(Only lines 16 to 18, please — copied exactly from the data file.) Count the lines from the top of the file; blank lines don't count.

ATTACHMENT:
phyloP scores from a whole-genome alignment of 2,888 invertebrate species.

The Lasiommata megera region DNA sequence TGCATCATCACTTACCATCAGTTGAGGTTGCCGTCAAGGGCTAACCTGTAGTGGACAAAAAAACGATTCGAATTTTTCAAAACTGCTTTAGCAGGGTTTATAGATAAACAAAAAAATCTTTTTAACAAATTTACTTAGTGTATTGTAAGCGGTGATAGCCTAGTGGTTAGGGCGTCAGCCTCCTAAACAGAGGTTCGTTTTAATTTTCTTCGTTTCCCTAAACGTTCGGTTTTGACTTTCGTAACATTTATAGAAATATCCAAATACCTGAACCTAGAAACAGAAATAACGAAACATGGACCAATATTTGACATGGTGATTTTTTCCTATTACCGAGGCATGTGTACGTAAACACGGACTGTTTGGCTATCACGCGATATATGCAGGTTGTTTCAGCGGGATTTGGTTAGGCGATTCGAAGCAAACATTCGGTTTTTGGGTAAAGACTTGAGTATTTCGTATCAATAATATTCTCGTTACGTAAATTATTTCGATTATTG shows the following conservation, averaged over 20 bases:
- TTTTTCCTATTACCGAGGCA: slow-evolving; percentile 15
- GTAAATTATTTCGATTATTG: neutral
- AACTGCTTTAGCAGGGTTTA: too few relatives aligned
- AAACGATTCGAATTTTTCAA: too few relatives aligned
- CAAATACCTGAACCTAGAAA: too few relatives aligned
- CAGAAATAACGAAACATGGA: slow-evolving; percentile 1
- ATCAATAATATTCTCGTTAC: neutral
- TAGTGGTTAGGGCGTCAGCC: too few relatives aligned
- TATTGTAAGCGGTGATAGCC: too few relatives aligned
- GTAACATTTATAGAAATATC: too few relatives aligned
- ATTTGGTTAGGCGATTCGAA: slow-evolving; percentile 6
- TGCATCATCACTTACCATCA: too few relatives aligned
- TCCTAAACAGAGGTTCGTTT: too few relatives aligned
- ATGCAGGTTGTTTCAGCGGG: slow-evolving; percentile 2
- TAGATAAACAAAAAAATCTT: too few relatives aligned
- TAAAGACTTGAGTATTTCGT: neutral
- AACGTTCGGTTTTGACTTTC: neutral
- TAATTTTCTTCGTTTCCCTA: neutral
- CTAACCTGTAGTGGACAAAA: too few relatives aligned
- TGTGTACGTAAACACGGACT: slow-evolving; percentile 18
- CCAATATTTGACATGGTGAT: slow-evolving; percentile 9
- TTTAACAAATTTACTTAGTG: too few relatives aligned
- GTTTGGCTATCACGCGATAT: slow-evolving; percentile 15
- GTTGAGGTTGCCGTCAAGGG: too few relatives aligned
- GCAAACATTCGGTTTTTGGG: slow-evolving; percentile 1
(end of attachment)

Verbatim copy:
- ATGCAGGTTGTTTCAGCGGG: slow-evolving; percentile 2
- TAGATAAACAAAAAAATCTT: too few relatives aligned
- TAAAGACTTGAGTATTTCGT: neutral